Significant numbers of working-age people are intending to live off their family inheritance after they retire, according to research from HSBC. The global survey – The Future of Retirement: Life After Work? – found that 72 per cent of respondents who expected to receive an inheritance planned to use it to finance their retirement to some extent. One in ten anticipated that it would be their sole source of retirement income.
You can’t predict what may happen between now and receiving an inheritance. The earlier you start preparing, the more financially secure your own retirement is likely to be
Group Head of Wealth Management, HSBC
The report also revealed that people may be surprised by unexpected legacies. While only 43 per cent of non-retirees believed they would receive an inheritance, 69 per cent of retirees planned to leave one to their children, with an average value of USD148,205.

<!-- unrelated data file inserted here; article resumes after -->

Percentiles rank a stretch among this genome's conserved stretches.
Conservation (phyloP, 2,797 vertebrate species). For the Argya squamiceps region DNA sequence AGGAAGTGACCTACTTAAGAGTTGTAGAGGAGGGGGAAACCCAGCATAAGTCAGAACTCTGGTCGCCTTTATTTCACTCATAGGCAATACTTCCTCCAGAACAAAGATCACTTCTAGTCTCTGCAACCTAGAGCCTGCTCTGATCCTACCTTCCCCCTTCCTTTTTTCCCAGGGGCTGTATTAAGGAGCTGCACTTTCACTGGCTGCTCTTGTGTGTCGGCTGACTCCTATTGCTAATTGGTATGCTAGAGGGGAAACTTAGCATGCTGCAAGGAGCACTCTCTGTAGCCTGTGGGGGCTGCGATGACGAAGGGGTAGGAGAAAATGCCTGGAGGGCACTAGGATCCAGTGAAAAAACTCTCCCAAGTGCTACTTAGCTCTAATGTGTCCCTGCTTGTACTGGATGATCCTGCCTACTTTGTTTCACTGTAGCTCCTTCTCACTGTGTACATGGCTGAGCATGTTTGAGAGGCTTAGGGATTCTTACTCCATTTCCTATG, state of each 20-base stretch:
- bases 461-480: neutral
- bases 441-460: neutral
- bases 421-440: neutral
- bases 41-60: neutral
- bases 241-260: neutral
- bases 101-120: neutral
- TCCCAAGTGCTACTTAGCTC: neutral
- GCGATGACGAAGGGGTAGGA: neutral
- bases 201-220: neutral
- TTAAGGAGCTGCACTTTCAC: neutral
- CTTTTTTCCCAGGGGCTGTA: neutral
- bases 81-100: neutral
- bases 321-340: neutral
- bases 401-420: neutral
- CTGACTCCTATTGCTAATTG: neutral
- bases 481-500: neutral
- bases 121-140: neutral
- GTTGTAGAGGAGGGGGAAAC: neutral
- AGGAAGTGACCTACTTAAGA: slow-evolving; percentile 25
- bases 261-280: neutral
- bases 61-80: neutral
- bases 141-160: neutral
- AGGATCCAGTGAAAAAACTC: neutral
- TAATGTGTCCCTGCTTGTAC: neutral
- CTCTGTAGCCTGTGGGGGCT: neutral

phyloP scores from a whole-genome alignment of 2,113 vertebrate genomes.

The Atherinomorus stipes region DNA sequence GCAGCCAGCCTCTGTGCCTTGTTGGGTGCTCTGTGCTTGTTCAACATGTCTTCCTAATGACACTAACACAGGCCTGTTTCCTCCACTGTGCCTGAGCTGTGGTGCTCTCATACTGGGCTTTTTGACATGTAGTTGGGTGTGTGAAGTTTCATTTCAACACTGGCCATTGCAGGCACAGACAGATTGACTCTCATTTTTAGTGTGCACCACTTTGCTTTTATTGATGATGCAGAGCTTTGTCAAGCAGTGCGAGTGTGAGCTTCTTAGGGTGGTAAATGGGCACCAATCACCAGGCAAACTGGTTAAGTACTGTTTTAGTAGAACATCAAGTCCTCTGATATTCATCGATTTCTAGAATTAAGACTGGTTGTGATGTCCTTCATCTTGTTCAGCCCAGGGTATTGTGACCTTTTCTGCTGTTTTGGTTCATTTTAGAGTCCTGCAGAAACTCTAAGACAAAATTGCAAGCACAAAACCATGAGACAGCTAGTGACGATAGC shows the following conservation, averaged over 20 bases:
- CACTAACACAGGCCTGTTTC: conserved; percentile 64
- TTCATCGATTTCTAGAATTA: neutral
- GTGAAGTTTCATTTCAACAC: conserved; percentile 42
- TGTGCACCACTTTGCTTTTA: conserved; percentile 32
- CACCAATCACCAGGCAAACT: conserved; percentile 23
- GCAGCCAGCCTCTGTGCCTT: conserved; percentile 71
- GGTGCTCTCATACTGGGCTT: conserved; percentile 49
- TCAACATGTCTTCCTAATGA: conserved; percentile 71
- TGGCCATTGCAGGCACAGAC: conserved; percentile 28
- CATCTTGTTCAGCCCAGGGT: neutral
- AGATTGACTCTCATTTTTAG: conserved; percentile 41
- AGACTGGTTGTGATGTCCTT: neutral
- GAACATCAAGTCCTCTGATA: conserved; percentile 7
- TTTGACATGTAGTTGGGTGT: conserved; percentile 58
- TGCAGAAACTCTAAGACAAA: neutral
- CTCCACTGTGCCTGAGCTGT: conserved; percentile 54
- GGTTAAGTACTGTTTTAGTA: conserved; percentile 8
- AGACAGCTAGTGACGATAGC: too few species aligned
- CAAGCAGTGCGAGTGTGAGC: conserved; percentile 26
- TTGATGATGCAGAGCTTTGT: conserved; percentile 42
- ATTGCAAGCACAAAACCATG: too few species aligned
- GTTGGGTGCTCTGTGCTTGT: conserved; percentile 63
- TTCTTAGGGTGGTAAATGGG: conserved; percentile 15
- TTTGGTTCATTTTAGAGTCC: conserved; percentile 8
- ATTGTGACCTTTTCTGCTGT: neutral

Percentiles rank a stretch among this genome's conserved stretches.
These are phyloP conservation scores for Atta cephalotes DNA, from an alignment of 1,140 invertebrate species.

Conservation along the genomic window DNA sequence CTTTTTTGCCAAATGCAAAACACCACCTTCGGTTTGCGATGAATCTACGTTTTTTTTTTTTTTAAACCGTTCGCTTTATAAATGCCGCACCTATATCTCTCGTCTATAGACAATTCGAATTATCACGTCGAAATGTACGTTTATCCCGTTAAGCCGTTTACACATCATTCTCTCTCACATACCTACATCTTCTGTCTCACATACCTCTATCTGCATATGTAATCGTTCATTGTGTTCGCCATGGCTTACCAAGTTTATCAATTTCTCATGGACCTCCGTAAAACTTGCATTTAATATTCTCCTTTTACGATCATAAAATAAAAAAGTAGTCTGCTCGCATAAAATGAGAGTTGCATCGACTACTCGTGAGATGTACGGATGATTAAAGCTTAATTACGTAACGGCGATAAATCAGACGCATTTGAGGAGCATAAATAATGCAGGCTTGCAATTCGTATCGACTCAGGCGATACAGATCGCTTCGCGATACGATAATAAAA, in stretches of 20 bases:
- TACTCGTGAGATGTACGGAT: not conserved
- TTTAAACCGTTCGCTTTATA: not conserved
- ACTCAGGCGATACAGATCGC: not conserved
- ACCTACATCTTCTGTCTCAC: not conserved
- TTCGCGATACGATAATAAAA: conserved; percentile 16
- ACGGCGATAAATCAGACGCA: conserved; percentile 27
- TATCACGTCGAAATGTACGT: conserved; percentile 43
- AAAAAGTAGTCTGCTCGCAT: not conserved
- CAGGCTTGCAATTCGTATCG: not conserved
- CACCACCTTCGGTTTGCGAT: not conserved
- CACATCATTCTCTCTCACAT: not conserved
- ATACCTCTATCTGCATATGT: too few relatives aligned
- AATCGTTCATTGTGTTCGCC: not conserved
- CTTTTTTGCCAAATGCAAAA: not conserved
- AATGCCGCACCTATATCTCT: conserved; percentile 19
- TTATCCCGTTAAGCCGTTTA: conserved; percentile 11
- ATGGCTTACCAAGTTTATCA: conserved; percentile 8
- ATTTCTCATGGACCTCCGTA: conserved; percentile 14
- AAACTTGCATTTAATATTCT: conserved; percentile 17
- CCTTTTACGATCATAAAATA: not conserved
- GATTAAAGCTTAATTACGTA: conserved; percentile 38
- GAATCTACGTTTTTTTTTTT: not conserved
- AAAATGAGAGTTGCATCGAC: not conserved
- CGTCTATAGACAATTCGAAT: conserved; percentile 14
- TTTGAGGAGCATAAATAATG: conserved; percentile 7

However, Simon Williams, Group Head of Wealth Management at HSBC, warned of the risks of relying on potential windfalls to finance retirement. “Parents may face their own unexpected hurdles and require the money to fund other things, such as their own medical and nursing care, in later life,” he said. “You can’t predict what may happen between now and receiving an inheritance. The earlier you start preparing, the more financially secure your own retirement is likely to be.”
Many people are also choosing to pass wealth to relatives during their lifetime. The research – which surveyed more than 16,000 people in 15 countries – found that 38 per cent of working-age people had already received significant loans or financial gifts from their family, with an average value of USD13,059.
There were also some significant geographical disparities. Retirees in India (86 per cent) and Mexico (84 per cent) were most likely to leave an inheritance, compared with 56 per cent in the USA and 57 per cent in Canada. The average (median) expected value of a legacy varied from USD501,919 in Australia and USD370,966 in Singapore to USD47,775 in India and USD38,814 in Malaysia.